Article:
How Long to Keep Your Personal Documents

Ever wondered how long you should keep your important papers before shredding them?  Here are some guidelines:
  • Tax Records:  Seven years, to be safe. The IRS has three years to audit your return if the agency suspects you made a mistake and up to six years if you likely underreported your gross income by 25 percent or more. If you failed to file a return for any year, keep records indefinitely.
  • Pay Stubs:  One year. Match them up to your W2 form, then shred.
  • Bank Statements:  One year. But hold onto records related to your taxes, business expenses, home improvements, mortgage payments and major purchases for as long as you need them. Many financial institutions now provide the option to receive your bank and credit statements online instead of by mail.
  • Credit Card Statements:  At least 45 days. The rules here are similar to those for bank statements; hang on to those you may need for your taxes or as proof of purchase. Shred the rest after you've confirmed payment.
  • Medical Records:  At least a year, but often longer. Keep medical bills for at least a year in case of a dispute over a reimbursement. Some experts suggest keeping other records for five years from the time treatment for the symptoms ended. Hang on to information about prescription information, specific medical histories, health insurance information and contact information for your physician.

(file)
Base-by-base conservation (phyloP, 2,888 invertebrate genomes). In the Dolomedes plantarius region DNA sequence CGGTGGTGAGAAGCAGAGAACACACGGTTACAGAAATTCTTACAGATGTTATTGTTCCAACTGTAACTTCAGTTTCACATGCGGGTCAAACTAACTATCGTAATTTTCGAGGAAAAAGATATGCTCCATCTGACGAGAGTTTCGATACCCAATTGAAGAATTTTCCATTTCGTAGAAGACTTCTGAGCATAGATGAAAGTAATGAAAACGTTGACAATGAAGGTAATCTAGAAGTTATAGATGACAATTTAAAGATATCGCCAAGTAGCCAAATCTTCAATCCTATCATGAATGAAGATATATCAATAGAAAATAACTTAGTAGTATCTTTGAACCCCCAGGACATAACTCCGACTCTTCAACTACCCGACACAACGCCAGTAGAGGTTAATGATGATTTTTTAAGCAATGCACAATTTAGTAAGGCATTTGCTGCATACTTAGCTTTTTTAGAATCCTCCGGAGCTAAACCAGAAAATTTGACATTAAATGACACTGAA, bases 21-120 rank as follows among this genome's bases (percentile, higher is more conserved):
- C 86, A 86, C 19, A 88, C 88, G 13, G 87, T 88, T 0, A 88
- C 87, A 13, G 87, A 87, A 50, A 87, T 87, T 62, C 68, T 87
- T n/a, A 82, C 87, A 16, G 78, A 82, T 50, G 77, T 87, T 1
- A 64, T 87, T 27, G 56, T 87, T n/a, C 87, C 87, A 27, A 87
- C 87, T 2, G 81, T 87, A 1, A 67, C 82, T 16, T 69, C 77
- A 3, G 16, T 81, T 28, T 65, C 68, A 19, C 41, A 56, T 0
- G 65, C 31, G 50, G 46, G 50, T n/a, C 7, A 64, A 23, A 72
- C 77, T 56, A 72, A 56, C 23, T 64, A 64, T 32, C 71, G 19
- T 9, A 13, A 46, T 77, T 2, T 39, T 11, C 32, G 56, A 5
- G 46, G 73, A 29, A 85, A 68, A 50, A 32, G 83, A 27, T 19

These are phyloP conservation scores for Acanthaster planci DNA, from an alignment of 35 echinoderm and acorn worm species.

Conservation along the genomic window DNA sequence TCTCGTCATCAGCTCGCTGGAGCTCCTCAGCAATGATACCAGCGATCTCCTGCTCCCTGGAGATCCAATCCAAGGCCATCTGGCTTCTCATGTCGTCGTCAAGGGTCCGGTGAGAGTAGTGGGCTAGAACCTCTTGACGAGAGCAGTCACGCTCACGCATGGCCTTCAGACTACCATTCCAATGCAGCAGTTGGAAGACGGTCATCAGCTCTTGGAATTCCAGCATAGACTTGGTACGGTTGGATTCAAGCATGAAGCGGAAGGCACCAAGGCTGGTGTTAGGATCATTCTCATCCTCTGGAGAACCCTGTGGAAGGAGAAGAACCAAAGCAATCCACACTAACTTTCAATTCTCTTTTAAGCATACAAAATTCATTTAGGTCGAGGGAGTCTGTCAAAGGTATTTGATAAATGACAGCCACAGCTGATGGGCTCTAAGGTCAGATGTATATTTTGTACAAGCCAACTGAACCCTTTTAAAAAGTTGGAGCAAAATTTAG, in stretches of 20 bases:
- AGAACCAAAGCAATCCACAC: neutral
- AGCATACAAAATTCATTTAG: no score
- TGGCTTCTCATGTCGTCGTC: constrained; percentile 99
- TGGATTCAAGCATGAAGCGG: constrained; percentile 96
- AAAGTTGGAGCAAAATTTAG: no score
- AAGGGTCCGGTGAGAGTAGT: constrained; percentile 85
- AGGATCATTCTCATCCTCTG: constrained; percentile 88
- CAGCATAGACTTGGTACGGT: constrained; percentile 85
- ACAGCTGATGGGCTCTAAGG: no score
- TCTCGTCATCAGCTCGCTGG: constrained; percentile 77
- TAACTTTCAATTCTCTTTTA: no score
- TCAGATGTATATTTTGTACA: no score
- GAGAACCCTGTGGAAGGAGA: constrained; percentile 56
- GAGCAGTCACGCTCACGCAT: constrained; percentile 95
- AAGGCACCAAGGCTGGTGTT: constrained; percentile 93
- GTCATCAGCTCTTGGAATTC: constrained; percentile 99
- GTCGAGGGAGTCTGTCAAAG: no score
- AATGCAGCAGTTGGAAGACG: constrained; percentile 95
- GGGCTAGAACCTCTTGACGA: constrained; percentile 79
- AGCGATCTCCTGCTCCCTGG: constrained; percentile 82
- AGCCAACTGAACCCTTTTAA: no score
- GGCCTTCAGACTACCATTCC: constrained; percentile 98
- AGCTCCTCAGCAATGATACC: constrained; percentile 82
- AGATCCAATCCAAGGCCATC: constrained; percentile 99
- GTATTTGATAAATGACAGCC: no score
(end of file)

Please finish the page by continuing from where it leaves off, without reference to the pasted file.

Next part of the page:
• Insurance Records:  Keep policy information for the life of the policy plus an additional five years. Additional records such as statements, hospital bills, car repair bills, copies of prescriptions, etc. should be kept up to five years from the date the service was provided.
  • Utility and phone bills:  Shred them after you've paid them, unless they contain tax-deductible expenses.
  • IRA Contributions:  Until you withdraw the money. You can shred quarterly statements as soon as you match them with your yearly statement.
  • Home Purchase/Sale/Improvements:  Until six years after you sell. Improvements you make and expenses such as your real estate agent's commission are factored in when you sell your home, lowering your capital gains tax.
  • Warranties:  As long as they are current. Expired warranties can be recycled, unless they contain personal information.
The following documents should be kept permanently in a fireproof box or home safe:
  • Birth & marriage certificates;
  • College transcripts, diplomas;
  • Credit card & loan agreements;
  • Divorce decree and property agreements;
  • Mortgage documents;
  • Home inventory;
  • Insurance policies;
  • Passport (current)
  • Pension plan & retirement plan documents
  • Social Security cards
  • Stock purchase agreements
  • Will and living will
Source:  Attorney General Offices of Washington State and Connecticut

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